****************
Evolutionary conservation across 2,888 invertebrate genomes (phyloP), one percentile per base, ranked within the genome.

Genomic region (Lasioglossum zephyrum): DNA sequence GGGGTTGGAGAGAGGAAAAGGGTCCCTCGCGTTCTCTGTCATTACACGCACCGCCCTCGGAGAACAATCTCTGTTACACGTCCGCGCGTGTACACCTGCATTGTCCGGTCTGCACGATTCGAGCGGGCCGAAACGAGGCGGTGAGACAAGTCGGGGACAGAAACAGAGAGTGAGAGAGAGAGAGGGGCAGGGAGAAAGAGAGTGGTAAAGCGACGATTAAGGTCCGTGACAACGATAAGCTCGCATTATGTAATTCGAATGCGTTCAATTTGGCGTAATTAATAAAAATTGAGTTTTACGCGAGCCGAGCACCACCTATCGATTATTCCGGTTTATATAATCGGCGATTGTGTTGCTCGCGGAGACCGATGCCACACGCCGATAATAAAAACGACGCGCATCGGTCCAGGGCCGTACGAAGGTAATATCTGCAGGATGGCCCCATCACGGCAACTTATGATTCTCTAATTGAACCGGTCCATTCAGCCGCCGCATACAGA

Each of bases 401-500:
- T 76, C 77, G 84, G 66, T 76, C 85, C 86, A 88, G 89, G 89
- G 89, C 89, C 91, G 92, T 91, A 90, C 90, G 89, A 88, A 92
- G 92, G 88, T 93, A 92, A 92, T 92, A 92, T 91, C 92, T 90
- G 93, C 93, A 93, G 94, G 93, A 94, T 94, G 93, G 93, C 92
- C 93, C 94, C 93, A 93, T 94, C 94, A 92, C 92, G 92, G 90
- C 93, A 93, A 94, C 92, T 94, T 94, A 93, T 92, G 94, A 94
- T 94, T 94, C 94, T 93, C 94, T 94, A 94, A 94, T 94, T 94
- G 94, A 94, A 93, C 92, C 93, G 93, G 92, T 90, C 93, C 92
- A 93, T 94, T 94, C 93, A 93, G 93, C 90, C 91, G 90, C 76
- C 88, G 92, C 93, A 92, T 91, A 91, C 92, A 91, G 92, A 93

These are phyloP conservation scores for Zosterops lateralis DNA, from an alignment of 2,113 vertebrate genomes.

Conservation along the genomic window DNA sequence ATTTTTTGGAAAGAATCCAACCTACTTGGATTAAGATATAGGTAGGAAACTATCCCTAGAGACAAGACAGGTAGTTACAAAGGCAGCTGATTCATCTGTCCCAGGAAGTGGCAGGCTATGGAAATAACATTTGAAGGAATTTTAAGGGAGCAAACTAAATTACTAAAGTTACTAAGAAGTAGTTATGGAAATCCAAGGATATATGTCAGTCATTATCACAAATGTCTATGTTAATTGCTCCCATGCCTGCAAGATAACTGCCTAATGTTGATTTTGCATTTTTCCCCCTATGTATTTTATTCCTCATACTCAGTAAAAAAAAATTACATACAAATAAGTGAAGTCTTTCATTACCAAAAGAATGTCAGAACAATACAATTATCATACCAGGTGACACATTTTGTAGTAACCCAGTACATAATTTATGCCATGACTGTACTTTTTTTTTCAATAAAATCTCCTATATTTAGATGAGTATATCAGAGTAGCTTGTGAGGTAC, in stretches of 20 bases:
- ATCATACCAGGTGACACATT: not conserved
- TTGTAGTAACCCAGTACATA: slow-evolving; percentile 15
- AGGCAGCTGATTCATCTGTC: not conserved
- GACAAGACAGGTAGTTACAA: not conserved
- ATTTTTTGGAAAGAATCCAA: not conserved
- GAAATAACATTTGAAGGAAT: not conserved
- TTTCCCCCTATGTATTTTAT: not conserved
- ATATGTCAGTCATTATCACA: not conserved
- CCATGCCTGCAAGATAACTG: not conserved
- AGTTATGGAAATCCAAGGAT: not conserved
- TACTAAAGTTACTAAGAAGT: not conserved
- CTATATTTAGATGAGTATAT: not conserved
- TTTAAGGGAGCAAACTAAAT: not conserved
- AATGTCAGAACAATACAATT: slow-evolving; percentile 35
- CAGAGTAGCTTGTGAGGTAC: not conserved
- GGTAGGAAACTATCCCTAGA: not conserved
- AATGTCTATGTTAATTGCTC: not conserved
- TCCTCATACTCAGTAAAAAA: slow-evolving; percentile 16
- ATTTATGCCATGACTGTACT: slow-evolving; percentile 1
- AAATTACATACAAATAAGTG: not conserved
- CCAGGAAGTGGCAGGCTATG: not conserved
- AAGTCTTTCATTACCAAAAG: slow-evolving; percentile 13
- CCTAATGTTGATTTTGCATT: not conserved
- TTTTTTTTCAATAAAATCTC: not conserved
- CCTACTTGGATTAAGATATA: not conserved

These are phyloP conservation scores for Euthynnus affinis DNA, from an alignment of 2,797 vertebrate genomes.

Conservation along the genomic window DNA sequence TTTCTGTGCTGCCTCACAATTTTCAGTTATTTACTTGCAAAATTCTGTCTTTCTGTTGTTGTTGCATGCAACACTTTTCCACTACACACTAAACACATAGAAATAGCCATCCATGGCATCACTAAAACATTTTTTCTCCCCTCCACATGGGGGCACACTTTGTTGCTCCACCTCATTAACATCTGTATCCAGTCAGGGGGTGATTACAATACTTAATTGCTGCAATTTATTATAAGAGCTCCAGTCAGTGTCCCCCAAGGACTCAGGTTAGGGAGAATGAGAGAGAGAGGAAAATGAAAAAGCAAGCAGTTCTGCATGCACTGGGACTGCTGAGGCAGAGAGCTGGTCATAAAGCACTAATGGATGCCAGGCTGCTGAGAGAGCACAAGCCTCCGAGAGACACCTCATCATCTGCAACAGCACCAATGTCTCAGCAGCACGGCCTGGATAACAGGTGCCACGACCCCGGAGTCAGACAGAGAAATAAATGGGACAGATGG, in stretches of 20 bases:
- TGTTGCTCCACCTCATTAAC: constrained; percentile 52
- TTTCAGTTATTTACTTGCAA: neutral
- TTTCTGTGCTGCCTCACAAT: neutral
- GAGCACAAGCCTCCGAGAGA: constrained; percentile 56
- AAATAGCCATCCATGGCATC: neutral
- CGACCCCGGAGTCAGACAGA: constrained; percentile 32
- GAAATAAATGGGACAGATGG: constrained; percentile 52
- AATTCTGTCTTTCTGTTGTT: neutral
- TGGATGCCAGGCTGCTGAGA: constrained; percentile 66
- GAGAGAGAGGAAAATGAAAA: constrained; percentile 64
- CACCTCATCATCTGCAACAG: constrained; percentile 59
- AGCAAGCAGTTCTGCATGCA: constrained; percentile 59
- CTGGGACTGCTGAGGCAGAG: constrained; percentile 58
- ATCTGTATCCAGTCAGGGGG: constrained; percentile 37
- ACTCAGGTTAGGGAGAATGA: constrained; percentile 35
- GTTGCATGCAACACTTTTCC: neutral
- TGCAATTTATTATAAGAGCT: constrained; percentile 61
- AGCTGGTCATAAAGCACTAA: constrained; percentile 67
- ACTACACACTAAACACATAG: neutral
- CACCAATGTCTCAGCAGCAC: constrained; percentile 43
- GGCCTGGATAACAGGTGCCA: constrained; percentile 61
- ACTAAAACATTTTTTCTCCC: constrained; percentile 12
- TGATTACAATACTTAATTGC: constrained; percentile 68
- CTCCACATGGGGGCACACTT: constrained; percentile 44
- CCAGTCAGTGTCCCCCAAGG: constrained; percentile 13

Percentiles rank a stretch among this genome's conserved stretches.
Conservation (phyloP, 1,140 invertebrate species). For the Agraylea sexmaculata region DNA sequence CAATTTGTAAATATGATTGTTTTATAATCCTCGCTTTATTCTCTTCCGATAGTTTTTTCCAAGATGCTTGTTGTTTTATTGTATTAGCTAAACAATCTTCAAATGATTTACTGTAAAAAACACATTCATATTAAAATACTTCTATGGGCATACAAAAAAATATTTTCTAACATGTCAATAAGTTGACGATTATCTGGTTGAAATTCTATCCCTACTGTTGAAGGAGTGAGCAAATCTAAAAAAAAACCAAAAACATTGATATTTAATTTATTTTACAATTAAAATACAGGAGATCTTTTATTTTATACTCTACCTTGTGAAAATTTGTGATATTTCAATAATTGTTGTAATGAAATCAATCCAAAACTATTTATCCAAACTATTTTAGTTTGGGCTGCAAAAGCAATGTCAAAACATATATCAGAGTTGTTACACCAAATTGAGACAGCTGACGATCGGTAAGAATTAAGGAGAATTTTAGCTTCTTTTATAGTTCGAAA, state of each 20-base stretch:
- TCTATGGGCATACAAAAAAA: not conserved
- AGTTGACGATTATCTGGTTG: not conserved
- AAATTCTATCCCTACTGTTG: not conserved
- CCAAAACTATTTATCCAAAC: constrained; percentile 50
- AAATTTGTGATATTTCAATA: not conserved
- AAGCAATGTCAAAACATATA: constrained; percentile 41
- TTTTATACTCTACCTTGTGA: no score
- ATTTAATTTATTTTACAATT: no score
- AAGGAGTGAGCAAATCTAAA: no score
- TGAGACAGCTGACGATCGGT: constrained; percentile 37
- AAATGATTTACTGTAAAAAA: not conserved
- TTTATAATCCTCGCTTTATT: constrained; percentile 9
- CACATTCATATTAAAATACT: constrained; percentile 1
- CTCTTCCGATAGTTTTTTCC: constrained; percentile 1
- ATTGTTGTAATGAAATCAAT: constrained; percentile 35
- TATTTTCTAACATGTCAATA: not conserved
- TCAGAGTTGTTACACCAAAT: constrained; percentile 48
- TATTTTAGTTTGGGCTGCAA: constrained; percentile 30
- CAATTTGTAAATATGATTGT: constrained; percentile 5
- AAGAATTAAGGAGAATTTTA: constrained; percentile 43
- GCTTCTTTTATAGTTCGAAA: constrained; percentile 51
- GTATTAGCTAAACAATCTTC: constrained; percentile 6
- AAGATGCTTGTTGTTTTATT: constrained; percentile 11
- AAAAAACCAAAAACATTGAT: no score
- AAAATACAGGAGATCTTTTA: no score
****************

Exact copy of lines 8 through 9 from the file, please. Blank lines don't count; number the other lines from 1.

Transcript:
- C 93, C 94, C 93, A 93, T 94, C 94, A 92, C 92, G 92, G 90
- C 93, A 93, A 94, C 92, T 94, T 94, A 93, T 92, G 94, A 94